Adventure Publications uses Shutterstock (external link) for stock photography. The publisher told me to gather any photos I may need in a Shutterstock folder which they can review when they design the book. It costs nothing to do this assembling, and the publisher will eventually buy any photos they decide upon. Shutterstock has an immense, amazing library.

Looking up  items as diverse as Arizona’s Mogollon Rim, Utah’s Monument Valley, or New Mexico’s Mount Taylor, brings up serviceable images nearly every time. This assures me that I will have publishable photographs for everything important. If I don’t find an image then I will be sure to photograph that place in person. Using this stock photography site also allows me to see up ahead, to give me a better idea of what to look for when I get into the field.

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A. E. Housman’s Minimalist Poetry

A.E. Housman was a minimalist poet, whose spartan lines are matched by only the best Haiku writers. He bitterly and wryly welcomed death, romanticizing its inevitability. He was extremely popular during the First World War and his poems reflected the emotion of the time, with soldiers shamelessly slaughtered in places like Gallipoli. These selections are from A Shropshire Lad, whose poems make up a slim volume. Some editions are beautifully illustrated.

Loveliest of trees, the cherry now

Loveliest of trees, the cherry now
Is hung with bloom along the bough,
And stands about the woodland ride
Wearing white for Eastertide.

Now, of my threescore years and ten,
Twenty will not come again,
And take from seventy springs a score,
It only leaves me fifty more.

And since to look at things in bloom
Fifty springs are little room,
About the woodlands I will go
To see the cherry hung with snow.

Oh, when I was in love with you

Oh, when I was in love with you,
Then I was clean and brave,
And miles around the wonder grew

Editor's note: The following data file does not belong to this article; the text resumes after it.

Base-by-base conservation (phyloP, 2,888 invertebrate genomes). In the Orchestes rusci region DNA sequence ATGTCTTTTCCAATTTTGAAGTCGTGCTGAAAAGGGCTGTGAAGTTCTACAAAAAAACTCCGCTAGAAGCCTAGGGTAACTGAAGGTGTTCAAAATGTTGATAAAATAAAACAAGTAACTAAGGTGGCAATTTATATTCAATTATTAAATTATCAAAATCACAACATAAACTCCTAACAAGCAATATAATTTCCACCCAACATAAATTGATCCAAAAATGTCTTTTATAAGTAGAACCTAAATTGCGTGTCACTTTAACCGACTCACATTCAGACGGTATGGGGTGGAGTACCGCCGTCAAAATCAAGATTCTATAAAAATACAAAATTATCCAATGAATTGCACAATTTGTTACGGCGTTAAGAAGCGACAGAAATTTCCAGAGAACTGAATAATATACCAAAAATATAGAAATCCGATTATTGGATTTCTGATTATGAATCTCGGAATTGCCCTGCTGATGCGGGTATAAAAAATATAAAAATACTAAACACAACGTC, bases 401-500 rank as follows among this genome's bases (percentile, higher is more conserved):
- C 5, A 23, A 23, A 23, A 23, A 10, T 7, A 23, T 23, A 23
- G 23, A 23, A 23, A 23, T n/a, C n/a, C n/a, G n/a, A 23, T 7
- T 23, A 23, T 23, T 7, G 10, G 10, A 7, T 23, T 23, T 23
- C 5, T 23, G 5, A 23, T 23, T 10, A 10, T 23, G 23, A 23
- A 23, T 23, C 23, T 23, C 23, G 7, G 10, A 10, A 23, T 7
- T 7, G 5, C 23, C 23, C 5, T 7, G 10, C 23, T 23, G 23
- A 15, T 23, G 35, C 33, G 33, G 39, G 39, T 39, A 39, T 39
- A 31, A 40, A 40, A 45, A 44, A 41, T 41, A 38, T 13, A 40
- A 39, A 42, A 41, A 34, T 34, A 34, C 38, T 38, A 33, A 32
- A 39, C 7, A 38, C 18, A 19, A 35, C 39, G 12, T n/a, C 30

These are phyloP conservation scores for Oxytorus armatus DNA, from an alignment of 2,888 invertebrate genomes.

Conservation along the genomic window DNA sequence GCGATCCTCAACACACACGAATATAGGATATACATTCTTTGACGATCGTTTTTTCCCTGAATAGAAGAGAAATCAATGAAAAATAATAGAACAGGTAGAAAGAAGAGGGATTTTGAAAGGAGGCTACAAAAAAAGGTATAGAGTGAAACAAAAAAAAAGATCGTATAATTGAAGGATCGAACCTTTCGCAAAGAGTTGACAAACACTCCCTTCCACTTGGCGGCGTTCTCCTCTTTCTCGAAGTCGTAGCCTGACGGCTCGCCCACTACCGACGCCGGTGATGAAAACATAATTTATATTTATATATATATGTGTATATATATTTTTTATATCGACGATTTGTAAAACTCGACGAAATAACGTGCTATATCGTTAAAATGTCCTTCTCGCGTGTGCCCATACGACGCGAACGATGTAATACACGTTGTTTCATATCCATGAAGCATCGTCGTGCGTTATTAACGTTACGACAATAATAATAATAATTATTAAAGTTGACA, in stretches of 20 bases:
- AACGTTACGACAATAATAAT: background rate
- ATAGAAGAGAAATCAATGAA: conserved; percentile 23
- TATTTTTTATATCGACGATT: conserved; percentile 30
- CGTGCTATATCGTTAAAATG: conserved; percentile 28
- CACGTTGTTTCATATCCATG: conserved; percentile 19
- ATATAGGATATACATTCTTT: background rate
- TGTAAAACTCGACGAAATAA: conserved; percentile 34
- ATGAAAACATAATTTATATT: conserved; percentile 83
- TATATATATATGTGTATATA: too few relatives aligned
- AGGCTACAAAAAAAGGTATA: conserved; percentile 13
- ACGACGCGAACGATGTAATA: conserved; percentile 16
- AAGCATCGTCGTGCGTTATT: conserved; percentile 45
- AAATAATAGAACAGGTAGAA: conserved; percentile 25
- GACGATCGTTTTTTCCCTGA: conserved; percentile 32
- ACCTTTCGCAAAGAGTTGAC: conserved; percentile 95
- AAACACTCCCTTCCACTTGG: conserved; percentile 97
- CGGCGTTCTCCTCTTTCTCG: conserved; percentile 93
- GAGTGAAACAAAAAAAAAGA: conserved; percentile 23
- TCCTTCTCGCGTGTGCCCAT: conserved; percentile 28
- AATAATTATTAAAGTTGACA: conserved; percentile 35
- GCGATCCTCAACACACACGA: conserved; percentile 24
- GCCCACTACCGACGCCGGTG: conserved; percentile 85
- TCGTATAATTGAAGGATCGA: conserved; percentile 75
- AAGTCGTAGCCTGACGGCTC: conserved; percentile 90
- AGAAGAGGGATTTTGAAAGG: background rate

How well did I behave.

And now the fancy passes by,
And nothing will remain,
And miles around they’ll say that I
Am quite myself again.

Is my team ploughing

‘Is my team ploughing,
That I was used to drive
And hear the harness jingle
When I was man alive?’

Ay, the horses trample,
The harness jingles now;
No change though you lie under
The land you used to plough.

‘Is football playing
Along the river shore,
With lads to chase the leather,
Now I stand up no more?’

Ay, the ball is flying,
The lads play heart and soul;
The goal stands up, the keeper
Stands up to keep the goal.

‘Is my girl happy,
That I thought hard to leave,
And has she tired of weeping
As she lies down at eve?’

Ay, she lies down lightly,
She lies not down to weep:
Your girl is well contented.
Be still, my lad, and sleep.

‘Is my friend hearty,
Now I am thin and pine,
And has he found to sleep in
A better bed than mine?’

Yes, lad, I lie easy,
I lie as lads would choose;
I cheer a dead man’s sweetheart,
Never ask me whose.

Far I hear the bugle blow

The Day of Battle

‘Far I hear the bugle blow
To call me where I would not go,
And the guns begin the song,
“Soldier, fly or stay for long.”

‘Comrade, if to turn and fly
Made a soldier never die,
Fly I would, for who would not?
’Tis sure no pleasure to be shot.

‘But since the man that runs away
Lives to die another day,
And cowards’ funerals, when they come,
Are not wept so well at home,

‘Therefore, though the best is bad,
Stand and do the best, my lad;
Stand and fight and see your slain,
And take the bullet in your brain.’

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Progress Report on My Book